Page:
LC-MS/MS Mass Spectrometry Analysis

LC-MS/MS analysis was performed as described previously on a Q-Exactive HF mass spectrometer (Thermo Fisher Scientific Inc., Waltham, MA, U.S.A.) coupled to an Ultimate 3000 RSLC nano-HPLC (Dionex, Sunnyvale, CA) (99, 100). Briefly, 0.5 μg sample was automatically loaded onto a nano trap column (300 μm inner diameter × 5 mm, packed with Acclaim PepMap100 C18. 5 μm, 100 Å; LC Packings, Sunnyvale, CA) before separation by reversed phase chromatography (HSS-T3 M-class column, 25 cm, Waters) in an 80 minutes non-linear gradient from 3 to 40% acetonitrile (ACN) in 0.1% formic acid (FA) at a flow rate of 250 nl/min. Eluted peptides were analysed by the Q-Exactive HF mass spectrometer equipped with a nano-flex ionization source. Full scan MS spectra (from m/z 300 to 1500) and MS/MS fragment spectra were acquired in the Orbitrap with a resolution of 60,000 or 15000 respectively, with maximum injection times of 50 ms each. Up to ten most intense ions were selected for HCD fragmentation depending on signal intensity (TOP10 method). Target peptides already selected for MS/MS were dynamically excluded for 30 seconds. Spectra were analyzed using the Progenesis QI software for proteomics (Version 3.0, Nonlinear Dynamics, Waters, Newcastle upon Tyne, U.K.) for label-free quantification, as previously described (98). All features were exported as a Mascot generic file (mgf) and used for peptide identification with Mascot (version 2.4) in the UniProtKB/Swiss-Prot taxonomy mouse database (Release 2017.02, 16871 sequences). Search parameters used were: 10 ppm peptide mass tolerance, 20 mmu fragment mass tolerance, one missed cleavage allowed, carbamidomethylation set as fixed modification, and methionine oxidation, asparagine or glutamine deamidation were allowed as variable modifications. A Mascot-integrated decoy database search calculated an average false discovery rate (FDR) of < 1%.

Western Blot

Cell pellets of enriched cell populations from retinal punches were dissolved in reducing Laemmli sample buffer, denatured and sonicated. Neuronal protein extraction reagent (Thermo Fisher Scientific, Braunschweig, Germany) was added to the neuron populations. Samples were separated on a 12% SDS-PAGE. The immunoblot was performed as previously described (101). Detection was performed with primary and secondary antibodies diluted in blocking solution (Table S2). Blots were developed with WesternSure PREMIUM Chemiluminescent Substrate (LI-COR, Bad Homburg, Germany). To validate specificity of the antibodies, all of them were tested on human serum and purified proteins as positive control and human serum depleted for the respective complement factor as negative control (Table S3).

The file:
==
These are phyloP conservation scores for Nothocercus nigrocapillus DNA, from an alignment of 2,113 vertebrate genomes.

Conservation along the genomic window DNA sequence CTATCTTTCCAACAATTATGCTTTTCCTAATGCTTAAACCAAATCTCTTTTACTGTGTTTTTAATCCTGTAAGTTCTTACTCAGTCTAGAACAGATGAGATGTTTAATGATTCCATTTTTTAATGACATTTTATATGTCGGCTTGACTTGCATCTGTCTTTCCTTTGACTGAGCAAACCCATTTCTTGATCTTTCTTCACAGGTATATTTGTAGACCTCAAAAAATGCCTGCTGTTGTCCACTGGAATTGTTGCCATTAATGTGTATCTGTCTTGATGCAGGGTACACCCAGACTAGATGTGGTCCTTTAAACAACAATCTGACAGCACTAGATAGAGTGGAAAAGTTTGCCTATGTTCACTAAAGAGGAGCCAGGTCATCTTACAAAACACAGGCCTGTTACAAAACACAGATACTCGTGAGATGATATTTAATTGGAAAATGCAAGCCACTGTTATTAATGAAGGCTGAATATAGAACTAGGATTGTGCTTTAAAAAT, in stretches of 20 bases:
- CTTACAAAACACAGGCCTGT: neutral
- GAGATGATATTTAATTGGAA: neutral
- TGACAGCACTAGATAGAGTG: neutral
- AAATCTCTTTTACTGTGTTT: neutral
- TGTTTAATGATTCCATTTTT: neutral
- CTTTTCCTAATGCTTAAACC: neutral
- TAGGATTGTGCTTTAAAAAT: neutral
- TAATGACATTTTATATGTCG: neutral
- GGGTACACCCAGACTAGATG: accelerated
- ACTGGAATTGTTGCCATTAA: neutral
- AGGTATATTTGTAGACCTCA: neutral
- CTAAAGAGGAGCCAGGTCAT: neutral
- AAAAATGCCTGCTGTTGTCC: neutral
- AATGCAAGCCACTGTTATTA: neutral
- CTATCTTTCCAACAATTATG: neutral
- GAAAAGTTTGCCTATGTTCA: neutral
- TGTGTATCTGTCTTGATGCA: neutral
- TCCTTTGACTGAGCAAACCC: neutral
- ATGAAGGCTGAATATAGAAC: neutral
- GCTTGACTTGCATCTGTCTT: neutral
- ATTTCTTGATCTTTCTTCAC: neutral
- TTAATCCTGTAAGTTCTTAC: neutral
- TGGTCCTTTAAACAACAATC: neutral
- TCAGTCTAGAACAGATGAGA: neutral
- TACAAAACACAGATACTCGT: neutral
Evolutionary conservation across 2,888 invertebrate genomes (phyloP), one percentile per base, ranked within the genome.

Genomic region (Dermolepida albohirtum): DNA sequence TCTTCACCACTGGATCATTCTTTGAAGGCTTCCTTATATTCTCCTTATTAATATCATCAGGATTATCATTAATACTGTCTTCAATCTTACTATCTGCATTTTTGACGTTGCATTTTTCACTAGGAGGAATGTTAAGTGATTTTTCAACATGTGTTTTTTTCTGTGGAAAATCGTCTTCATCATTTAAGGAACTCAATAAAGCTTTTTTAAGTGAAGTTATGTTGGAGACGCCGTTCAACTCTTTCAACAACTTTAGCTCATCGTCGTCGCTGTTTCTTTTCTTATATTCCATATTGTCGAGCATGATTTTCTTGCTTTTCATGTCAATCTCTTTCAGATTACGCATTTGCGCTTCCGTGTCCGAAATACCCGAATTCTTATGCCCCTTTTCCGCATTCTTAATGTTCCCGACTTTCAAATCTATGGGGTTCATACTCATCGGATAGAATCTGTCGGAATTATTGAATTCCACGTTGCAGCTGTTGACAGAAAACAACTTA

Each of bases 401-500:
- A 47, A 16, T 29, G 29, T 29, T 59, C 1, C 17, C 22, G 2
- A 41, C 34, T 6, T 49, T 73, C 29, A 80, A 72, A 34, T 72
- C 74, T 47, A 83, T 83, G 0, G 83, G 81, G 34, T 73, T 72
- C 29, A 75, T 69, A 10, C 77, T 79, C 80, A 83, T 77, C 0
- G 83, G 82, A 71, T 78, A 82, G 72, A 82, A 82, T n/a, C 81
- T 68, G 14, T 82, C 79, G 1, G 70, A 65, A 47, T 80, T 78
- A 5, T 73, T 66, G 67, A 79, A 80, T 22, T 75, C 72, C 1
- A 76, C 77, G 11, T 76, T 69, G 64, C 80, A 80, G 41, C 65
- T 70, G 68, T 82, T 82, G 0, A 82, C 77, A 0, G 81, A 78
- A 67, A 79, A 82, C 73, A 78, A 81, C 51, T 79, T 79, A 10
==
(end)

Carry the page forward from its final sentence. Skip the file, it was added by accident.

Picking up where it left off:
Immunofluorescence Labeling

To stain for complement components in the macular and peripheral retina, human eyes (postmortem time < 8 hours) were cryosectioned. The research complies with the human research act (HRA) stating that small quantities of bodily substances removed in the course of transplantation may be anonymized for research purposes without consent (HRA chapter 5, paragraph 38, Switzerland). Before sectioning, the eyes were immersion-fixated with 4% paraformaldehyde (PFA) for 48 hours. Thereafter, the central part of the eye cup containing the optic nerve head and the macula including the underlying RPE, choroid and sclera was dissected. The tissue was submitted to cryoprotection, embedded in OCT and cut into 20 µm thick sections. Retinal detachment from the RPE is an artifact commonly observed in cryosections

Retinal sections were permeabilized (0.3% Triton X-100 plus 1.0% DMSO in PBS) and blocked (5% normal donkey serum with 0.3% Triton X-100 and 1.0% DMSO in PBS) for 2 h at room temperature. Primary antibodies were incubated overnight at 4°C. Sections were washed (1% bovine serum albumin in PBS) and incubated with secondary antibodies (2 h at room temperature). Cell nuclei were labeled with DAPI (1:1000; Life Technologies). Control experiments without primary antibodies showed no nonspecific labeling. Images were taken with a custom-made VisiScope CSU-X1 confocal system (Visitron Systems, Puchheim, Germany) equipped with high-resolution sCMOS camera (PCO AG, Kehlheim, Germany).

Quantification and Statistical Analysis

Statistical analyses were performed using Prism (Graphpad Software, San Diego, CA, USA). In most of the experiments in the present study results from 4 to 5 biological replicates were collected. Since this low number of input values does not allow an appropriate estimation about a normal Gaussian distribution, significance levels were determined by the non-parametric Mann-Whitney U test unless stated otherwise. All data are expressed as mean ± standard error (SEM) unless stated otherwise. Detailed information about specific n-values, implemented statistical tests and coding of significance levels are provided in the respective Figure legends.

Data Availability Statement

The datasets presented in this study can be found in online repositories. The names of the repository/repositories and accession number(s) can be found below: GEO, accession IDs: GSE188280, GSE155154, GSE155288.

Author Contributions

Conceptualization: DP, AG, ML, DS. Methodology: RZ, JB, DS, YJ, MK, JH, LK, AP, NS, VE, US-S, TS, SH, PG, MM, JM, CS. Investigation: RZ, JB, YJ, DS, MK, LK, AP. Visualization: RZ, JB, YJ, MK, LK, AP. Supervision: DP, AG, ML, DS. Writing—original draft: RZ, JB, YJ, DP, AG, ML, DS. Writing—review & editing: RZ, JB, YJ, LK, SH, CC, DP, AG, ML, DS. All authors contributed to the article and approved the submitted version.